Office absorption remains robust, leading office asking rents to increase by 1.0% nationally during the first quarter, according to Yardi Matrix-National Office Report. U.S national vacancy rate remained steady at 13.7%.
Asking rents on vacant U.S. space averaged $36.09 per square foot in March, up 1.0% from three months ago despite a flat vacancy rate. San Francisco topped the list based on both asking rate ($66.04) and growth (12.6%), with Brooklyn’s growing office market second in growth (11.2%) while third in rate ($55.13).
A big factor in San Francisco’s listing rate growth was the start of pre-leasing at the new Oceanwide Center in the South of Market submarket. The two-building complex, which will be among the tallest buildings in the city, will add nearly 1.5 million square feet of office space to the Financial District when it delivers in 2021. Space is currently listed at $95 per square foot on a triple-net basis.
Listing rates increased more than 11% in Brooklyn over the past three months, as office supply and demand continues to grow outside of Manhattan. The 675,000-square foot Brooklyn Navy Yard—Dock 72 is expected to deliver this summer. WeWork has already leased about one-third of the building. The remainder is listed between $55 and $75 per square foot.
Nearly 9 million square feet of office space came online through February, with Class A space accounting for 7.9 million square feet of that total.
Yradi Matrix expects deliveries to pick up as the year progresses. Some 174.3 million square feet was under construction nationwide as of March. In addition, roughly 35 million square feet of owner-occupied space is currently under construction. Properties under construction represent a 2.9% growth of total inventory, while the total amount in the pipeline represents 9.0% of stock. Deliveries will likely exceed the 70.3 million square feet of non-owner-occupied space that came online in 2018. Office deliveries have gradually increased since bottoming at 30 million square feet in 2011, but growth remains far below the average of 107 million square feet that came online annually in the decade between 2000 and 2009.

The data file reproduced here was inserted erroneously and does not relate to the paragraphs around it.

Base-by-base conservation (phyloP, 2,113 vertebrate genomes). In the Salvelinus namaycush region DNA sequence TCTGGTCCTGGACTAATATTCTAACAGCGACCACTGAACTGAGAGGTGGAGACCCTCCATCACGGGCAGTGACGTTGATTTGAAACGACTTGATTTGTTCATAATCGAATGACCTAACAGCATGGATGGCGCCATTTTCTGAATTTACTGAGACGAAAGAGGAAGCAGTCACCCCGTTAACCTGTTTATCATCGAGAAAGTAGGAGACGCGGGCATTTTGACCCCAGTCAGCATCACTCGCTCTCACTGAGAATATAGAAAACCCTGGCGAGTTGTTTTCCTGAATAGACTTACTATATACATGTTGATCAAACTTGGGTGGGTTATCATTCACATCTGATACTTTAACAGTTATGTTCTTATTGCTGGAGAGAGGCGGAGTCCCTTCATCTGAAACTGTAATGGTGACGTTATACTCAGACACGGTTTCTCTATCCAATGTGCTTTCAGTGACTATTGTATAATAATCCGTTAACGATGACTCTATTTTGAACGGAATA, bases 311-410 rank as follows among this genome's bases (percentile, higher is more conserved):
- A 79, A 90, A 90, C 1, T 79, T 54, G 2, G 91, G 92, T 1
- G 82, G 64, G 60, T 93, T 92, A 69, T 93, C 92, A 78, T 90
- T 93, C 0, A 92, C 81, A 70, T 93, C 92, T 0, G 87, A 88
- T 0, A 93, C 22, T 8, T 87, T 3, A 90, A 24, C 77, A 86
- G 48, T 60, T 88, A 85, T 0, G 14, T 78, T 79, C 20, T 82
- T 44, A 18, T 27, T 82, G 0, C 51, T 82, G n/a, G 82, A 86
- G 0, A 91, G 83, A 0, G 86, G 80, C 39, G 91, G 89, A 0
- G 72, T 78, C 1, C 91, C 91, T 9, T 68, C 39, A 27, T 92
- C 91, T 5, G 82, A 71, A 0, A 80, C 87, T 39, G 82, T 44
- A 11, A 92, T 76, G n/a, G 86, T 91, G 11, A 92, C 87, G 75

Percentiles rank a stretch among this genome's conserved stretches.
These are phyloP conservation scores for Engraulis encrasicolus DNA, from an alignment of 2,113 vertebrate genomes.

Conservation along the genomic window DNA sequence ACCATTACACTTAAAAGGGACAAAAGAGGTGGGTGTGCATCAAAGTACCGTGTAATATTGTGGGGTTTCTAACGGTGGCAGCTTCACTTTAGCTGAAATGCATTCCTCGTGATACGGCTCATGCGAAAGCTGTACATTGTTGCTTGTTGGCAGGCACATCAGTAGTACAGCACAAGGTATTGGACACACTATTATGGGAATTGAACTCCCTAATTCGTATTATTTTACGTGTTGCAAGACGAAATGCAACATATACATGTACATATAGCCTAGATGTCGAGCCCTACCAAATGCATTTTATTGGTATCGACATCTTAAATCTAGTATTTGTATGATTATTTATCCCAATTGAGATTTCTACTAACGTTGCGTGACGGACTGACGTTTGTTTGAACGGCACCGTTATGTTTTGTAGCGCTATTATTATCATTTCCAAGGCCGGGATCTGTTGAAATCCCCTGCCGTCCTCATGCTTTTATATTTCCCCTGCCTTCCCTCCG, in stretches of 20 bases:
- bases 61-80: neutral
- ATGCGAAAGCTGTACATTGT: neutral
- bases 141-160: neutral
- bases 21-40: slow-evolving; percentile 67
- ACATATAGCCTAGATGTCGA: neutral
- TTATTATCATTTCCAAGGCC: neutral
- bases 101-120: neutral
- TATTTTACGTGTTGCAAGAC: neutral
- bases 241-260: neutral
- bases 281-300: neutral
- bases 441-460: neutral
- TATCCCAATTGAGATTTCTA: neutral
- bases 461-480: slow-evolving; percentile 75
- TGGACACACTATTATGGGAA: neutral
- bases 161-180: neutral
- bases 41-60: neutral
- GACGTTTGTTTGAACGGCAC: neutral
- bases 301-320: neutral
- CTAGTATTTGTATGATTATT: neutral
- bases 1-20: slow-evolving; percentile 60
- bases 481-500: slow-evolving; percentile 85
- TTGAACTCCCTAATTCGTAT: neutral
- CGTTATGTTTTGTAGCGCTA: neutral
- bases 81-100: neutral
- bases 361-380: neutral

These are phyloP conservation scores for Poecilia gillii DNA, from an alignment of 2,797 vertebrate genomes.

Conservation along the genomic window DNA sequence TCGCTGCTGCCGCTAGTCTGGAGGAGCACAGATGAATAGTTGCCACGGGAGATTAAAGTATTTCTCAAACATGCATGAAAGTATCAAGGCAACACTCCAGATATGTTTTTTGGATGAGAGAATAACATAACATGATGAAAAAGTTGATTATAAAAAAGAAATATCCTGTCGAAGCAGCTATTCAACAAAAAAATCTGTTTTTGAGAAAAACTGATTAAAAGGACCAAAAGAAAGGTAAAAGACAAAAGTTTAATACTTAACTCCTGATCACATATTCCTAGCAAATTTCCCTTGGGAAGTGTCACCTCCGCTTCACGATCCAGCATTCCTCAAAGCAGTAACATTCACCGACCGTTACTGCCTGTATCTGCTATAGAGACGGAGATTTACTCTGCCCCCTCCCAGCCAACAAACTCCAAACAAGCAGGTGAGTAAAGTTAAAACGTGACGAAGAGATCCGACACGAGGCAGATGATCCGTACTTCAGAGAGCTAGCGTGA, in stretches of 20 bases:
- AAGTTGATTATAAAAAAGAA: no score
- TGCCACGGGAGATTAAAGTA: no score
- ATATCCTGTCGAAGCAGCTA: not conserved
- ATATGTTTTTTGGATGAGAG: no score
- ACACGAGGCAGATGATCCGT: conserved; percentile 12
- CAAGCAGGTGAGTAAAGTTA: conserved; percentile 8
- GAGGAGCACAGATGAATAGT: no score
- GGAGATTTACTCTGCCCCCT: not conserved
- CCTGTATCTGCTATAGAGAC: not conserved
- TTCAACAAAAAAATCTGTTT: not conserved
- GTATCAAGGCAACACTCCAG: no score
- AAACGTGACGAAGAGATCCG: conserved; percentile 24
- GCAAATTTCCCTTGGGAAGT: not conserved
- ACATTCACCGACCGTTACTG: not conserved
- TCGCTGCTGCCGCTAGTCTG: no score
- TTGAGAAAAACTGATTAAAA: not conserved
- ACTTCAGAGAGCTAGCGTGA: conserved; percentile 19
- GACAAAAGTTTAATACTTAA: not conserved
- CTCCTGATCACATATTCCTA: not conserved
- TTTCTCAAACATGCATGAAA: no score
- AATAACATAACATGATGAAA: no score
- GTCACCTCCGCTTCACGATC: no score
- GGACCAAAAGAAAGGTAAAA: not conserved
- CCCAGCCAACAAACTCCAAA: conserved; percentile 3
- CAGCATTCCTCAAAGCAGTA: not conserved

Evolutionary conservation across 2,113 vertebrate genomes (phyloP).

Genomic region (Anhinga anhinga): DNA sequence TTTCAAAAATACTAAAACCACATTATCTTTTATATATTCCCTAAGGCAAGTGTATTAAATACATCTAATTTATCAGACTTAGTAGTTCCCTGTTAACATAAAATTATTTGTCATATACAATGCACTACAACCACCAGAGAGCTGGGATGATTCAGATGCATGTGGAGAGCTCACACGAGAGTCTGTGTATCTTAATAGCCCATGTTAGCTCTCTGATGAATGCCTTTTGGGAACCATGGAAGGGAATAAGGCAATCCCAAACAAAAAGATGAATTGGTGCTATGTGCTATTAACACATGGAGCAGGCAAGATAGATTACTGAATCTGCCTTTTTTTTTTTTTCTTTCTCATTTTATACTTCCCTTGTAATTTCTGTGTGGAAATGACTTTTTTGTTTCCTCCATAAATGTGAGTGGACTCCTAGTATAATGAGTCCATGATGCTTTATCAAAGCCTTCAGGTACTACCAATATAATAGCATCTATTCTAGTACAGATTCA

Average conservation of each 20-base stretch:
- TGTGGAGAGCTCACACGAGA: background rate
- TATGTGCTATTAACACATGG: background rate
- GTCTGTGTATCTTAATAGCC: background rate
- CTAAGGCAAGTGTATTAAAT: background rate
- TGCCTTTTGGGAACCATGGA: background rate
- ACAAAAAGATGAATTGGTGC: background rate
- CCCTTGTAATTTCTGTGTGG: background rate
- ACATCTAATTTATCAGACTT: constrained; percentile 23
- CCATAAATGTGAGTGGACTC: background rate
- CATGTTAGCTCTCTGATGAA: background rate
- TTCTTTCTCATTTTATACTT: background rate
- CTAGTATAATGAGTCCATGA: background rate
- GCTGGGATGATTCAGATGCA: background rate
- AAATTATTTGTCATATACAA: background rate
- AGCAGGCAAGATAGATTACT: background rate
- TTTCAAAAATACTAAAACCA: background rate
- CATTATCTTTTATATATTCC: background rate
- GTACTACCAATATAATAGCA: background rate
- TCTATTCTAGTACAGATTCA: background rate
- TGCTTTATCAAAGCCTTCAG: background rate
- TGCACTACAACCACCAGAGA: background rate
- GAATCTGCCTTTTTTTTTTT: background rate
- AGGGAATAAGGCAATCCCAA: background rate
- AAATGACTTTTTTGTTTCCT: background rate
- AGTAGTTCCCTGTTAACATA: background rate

Manhattan (23 million square feet) and San Francisco (11 million) lead the nation in space under construction.
The nationwide growth of office-using employment continues to be robust, and was up 2.0% year-over-year through March. Growth is led by the professional and business services segment, accounting for 1.7% of the increase. Financial services represents the other 0.3% of growth.
First-quarter transaction activity was weak, as $13.3 billion of sales closed in the U.S. through March. The three-month average of $4.4 billion is down slightly from the $6.8 billion rolling average of a month ago.
More than one-third of all first-quarter sales took place in primary markets San Francisco ($939.7 million) and Manhattan ($584.4 million). However, suburban markets totaled $2.0 billion of office sales, compared to $1.5 billion closed in central business districts (CBDs) and urban submarkets ($991 million).
”Reasons for the slowdown in sales are not entirely clear. To some degree the first quarter is typically less active than the fourth quarter, when firms rush to close deals by year-end. But seasonality can’t be the entire cause. One possibility is that the slowdown is a carryover from the capital markets volatility in the fourth quarter, when interest rates spiked and investors were unduly worried about the state of economic growth. The year also started during the government shutdown, which created some paralysis among investors.” said in report.
Source: Yardi Matrix